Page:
Tobacco was grown in 119 of Kentucky’s 120 counties when U.S. Senate Majority Leader Mitch McConnell first ran for Senate in 1984.
On Thursday, 35 years later, McConnell announced he will introduce legislation to lift the legal age for purchasing all tobacco products, including vaping devices, from 18 to 21.
The legislation is intended to cut down on the number of teens using tobacco, especially as vaping has gained popularity among high-school students. McConnell said it is too easy for classmates who are 18 to buy tobacco products and then provide them to their younger peers.
“I hope my legislation will earn strong, bipartisan support in the Senate,” McConnell said. “I’m confident many of my colleagues will agree that protecting our young people from starting tobacco use at an early age can have remarkable, long-term health benefits for Kentucky and the country.”
Kentucky has the highest rate of lung cancer in the nation. An estimated 4,960 new cases will be diagnosed in 2019 and an estimated 3,290 Kentuckians will die of the disease this year, according to the American Cancer Society.
One study showed that 45 percent of high school students in the state have tried vaping.
McConnell acknowledged that tobacco was once a powerful industry in Kentucky, but said there are fewer than one thousand tobacco growers left in the state.
“I think indirectly that helps as we try to move away from the tobacco culture in Kentucky upon which we were dependent for so long,” McConnell said.
McConnell said there would be exemptions for military personnel who are under the age of 21. When asked if people will question the fact that 18-year-olds will be allowed to vote but not buy tobacco, McConnell remained steadfast.
“I’m sure some people will see it that way,” McConnell said. “We’re going to do it this way.”
McConnell was joined by former Democratic Congressman Ben Chandler, who is the founder and CEO of the Foundation for Healthy Kentucky, and two Republican state lawmakers, Sen. Julie Raque-Adams and Rep. Kim Moser. Both have tried to pass legislation to curb tobacco use in Kentucky.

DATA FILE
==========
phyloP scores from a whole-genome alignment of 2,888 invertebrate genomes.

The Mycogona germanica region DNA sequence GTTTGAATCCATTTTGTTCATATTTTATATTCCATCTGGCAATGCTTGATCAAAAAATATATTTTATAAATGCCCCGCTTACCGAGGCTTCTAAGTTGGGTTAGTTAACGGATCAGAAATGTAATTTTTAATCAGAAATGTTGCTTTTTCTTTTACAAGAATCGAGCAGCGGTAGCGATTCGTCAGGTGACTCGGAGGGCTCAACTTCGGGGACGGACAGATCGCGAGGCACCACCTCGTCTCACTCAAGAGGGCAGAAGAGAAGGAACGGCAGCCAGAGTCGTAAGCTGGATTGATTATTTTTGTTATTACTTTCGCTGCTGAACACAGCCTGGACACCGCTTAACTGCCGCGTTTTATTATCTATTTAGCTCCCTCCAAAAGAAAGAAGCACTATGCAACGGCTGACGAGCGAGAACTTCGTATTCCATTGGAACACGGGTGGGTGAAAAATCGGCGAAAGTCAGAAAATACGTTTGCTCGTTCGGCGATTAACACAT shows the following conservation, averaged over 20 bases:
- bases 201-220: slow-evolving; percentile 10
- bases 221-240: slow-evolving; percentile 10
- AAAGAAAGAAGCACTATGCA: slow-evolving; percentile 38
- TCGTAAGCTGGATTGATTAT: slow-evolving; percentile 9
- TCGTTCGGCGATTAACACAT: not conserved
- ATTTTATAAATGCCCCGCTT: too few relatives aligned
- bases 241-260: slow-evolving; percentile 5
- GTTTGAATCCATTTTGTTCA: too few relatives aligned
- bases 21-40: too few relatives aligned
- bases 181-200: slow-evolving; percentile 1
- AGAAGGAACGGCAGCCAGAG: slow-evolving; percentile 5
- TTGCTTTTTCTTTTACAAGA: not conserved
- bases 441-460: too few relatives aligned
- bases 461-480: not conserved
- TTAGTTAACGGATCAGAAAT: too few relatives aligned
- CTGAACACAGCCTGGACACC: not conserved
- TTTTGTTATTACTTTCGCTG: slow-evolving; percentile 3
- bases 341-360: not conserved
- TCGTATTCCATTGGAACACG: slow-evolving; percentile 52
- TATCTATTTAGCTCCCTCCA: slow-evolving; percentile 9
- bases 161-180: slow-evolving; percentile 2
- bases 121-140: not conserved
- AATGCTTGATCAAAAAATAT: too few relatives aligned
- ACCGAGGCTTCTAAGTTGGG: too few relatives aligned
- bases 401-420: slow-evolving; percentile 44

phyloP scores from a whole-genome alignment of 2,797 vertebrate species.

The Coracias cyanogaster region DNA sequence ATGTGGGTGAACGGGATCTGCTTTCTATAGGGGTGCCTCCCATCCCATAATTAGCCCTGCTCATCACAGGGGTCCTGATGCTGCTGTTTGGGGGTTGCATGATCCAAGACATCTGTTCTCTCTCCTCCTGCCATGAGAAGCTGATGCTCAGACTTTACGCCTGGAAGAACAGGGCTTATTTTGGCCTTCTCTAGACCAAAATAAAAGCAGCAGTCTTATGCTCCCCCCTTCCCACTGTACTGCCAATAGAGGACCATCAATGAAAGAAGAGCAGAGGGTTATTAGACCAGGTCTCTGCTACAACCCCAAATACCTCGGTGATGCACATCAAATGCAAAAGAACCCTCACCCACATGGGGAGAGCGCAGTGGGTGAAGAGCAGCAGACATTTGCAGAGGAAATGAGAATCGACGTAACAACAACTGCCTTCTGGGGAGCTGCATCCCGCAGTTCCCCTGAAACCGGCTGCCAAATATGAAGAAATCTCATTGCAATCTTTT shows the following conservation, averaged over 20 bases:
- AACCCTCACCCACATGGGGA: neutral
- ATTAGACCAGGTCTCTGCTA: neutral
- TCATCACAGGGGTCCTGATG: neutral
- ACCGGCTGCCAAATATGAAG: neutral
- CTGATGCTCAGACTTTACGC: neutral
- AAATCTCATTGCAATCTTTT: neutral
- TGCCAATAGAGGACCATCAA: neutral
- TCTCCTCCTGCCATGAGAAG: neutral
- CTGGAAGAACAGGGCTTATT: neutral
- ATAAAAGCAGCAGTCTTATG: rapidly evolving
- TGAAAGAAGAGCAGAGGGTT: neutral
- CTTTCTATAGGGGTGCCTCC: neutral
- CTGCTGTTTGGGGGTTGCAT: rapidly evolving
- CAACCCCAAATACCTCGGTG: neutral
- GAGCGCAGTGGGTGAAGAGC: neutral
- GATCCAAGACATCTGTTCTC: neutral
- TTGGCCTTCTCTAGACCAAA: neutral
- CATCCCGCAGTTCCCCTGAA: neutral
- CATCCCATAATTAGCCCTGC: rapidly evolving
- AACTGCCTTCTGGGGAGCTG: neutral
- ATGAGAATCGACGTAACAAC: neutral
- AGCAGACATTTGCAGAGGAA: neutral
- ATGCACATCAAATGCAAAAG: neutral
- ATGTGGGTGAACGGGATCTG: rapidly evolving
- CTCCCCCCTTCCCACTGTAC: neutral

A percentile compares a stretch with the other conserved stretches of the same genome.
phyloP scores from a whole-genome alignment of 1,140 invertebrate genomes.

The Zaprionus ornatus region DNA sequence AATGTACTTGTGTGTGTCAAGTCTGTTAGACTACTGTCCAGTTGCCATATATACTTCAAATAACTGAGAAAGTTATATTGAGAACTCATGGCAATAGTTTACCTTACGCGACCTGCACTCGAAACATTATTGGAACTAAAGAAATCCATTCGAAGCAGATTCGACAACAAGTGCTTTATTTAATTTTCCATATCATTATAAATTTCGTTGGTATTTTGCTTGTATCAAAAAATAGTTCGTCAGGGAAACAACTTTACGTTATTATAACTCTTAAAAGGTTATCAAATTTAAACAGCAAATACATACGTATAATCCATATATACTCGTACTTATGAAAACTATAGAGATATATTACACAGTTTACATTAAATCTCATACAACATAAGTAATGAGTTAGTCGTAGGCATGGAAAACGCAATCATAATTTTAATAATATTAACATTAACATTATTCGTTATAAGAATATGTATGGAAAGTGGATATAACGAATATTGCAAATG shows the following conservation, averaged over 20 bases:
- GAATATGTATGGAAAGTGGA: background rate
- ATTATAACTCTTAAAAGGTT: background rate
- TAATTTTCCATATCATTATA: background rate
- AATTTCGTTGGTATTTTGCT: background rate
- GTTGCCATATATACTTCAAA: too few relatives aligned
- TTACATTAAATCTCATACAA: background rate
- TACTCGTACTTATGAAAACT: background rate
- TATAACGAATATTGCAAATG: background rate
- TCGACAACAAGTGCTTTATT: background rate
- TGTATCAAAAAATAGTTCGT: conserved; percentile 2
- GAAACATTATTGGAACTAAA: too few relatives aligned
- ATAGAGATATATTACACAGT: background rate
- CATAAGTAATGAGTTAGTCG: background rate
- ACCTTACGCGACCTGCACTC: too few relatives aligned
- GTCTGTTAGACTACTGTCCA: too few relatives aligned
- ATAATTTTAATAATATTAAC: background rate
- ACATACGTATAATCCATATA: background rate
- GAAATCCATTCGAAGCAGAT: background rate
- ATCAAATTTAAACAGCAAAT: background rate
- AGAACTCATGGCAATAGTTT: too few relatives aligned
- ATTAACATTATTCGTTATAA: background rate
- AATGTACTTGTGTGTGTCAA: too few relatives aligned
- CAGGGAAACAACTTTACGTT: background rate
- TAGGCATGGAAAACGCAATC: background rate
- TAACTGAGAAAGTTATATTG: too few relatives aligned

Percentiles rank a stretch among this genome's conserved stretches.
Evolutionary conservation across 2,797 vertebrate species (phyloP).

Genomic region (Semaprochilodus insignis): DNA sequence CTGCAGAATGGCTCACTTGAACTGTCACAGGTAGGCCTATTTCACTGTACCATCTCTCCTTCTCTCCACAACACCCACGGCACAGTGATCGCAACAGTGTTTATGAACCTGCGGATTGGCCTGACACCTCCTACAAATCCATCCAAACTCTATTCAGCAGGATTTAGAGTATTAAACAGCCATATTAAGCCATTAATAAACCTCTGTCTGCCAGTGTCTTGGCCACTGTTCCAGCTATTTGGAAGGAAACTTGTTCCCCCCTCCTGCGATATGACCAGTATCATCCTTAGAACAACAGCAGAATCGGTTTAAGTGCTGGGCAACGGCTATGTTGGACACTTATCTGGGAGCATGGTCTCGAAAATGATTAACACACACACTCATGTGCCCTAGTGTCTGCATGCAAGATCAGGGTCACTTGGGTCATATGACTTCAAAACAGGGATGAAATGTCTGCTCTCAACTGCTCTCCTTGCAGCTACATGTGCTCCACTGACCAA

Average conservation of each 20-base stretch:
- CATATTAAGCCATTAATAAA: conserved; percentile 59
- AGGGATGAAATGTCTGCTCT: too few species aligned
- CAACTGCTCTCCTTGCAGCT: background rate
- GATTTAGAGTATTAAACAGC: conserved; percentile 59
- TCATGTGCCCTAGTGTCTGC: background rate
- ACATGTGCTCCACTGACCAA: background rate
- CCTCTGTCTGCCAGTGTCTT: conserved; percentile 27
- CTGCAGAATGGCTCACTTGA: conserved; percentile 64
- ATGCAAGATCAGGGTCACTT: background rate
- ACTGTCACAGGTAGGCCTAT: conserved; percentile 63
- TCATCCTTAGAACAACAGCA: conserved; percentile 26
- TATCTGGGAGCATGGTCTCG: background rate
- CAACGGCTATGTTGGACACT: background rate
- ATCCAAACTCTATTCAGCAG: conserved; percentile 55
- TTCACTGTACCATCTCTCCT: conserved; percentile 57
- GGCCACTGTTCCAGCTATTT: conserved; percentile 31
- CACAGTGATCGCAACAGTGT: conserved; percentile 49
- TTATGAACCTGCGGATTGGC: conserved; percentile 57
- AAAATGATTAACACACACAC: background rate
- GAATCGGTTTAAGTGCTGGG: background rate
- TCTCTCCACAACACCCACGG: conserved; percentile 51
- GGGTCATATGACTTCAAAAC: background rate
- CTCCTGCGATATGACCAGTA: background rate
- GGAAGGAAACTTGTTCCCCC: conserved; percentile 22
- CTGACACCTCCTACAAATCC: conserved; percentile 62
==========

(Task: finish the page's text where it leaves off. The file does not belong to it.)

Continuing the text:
“This is for the health of our kids,” Chandler said. “There’s no time to waste in addressing the surge in youth vaping that’s inundating schools throughout Kentucky and the nation with a nicotine-packed product that threatens to damage our children’s brains and addict them to tobacco for the rest of their lives,”
Raque-Adams said she had experienced the rise of vaping with her own kids. When she found out her son had nicotine in his system, she asked why and he told her he had only vaped, not smoked.
“Even my own kids didn’t understand that there was nicotine in that vape,” Raque-Adams said.
The Kentucky General Assembly has taken limited steps in recent years to curb tobacco use in the state, including increasing the cigarette tax in 2018 and passing a bill this year to make school campuses tobacco-free.
Moser said she hoped the legislation would help prevent addiction.
“This is not telling adults what they should do,” Moser said. “Except that we need to send a message loud and clear to youth that exposure to tobacco products is not going to be a good long-term issue for them.”